• Enhance internal collaboration
  • Improve Customer relationship management
  • Better Competitive intelligence
  • Build Intellectual capital

 Consideration #4 : Ensure data accuracy and completeness

Data quality is a critical aspect of knowledge management, source and accessibility of data to KM  should happen in a defined and structured manner.  If the quality of data is questionable, the value of data goes down and if major decisions are made based on this data, these actions may wrongly influence organization’s objectives. Data is a valuable organizational asset and should be managed carefully by ensuring adequate quality, integrity, security, availability and effective usage.

Assess the current state at each stage of the Process and define guidelines for right data, right time and right tools and infrastructure to arrive at high quality and accurate data for your KM initiative.

 

Consideration #5 : Earn a strong Fan Base to drive KM acceptance

Buy in from people at all levels is required for knowledge management to be a success. Creating a strong case study on the benefits of using KM helps – Identify a willing group and implement a set of initiatives around KM (e.g. Knowledge Map, Build taxonomy to capture the K- Map, Identify SMEs, and scout for content and disseminate the same) and build a story around the same. This will be like a story board where the user narrates a live example of a crisis or some critical situation and how KM has intervened and helped. Also create a picture of current state and the desired state and how this gap is narrowed down by implementing a structured KM. For example the project can be an application maintenance services for a client. The kind of skills required (L1, L2 etc) in terms of managing the applications, number of tickets generated around each of the technology area within the application and resolving the customer issues can noted down. Now bring in the KM system and process and observe the change like reduction in number of tickets, L1 person handling L2 tickets etc. Map the same to productivity numbers. This has a high impact as people can relate to their own situation and will be open to try KM out.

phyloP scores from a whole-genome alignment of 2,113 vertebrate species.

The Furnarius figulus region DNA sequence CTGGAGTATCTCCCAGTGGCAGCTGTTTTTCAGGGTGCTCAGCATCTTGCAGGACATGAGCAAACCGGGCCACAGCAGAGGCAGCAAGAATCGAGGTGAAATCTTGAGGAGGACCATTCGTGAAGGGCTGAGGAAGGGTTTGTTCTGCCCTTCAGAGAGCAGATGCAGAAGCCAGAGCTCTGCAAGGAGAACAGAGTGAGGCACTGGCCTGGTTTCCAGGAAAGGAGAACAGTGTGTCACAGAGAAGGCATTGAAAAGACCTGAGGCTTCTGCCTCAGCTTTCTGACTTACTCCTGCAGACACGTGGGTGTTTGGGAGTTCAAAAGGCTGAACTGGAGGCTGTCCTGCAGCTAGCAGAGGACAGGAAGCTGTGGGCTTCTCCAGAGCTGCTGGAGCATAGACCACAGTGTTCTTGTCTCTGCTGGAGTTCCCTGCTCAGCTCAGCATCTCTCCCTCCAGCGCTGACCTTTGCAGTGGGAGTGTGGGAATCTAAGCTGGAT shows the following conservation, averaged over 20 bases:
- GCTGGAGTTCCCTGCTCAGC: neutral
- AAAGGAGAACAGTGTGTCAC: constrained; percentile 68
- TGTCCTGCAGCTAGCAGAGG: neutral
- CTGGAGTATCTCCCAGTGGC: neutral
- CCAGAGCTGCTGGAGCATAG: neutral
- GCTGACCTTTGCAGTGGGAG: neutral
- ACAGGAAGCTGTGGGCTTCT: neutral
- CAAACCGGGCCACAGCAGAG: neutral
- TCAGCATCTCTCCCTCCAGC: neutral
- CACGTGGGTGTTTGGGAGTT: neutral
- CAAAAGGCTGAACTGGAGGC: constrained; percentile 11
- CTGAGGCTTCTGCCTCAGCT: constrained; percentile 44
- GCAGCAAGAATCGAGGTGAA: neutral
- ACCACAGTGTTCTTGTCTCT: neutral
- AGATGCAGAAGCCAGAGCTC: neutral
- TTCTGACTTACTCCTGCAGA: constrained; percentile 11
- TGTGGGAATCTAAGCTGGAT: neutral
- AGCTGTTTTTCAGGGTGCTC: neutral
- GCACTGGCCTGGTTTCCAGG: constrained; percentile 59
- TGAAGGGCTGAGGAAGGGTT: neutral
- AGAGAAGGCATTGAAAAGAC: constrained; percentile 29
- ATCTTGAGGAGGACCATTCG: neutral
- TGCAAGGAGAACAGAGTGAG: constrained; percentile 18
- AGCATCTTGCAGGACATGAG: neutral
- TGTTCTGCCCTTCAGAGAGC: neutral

Use Metrics wisely. A perfect blend of qualitative and quantitative metrics should be available to the management to assess the current level of improvement – either top line (revenue) or bottom-line (customer satisfaction through higher productivity). This justifies the investment that an organization is making in terms of resources and technology infrastructure that supports the KM framework. Theorizing the intangible nature and value of Knowledge Management will not convince the leaders as much as measurable indicators that prove the business benefits will.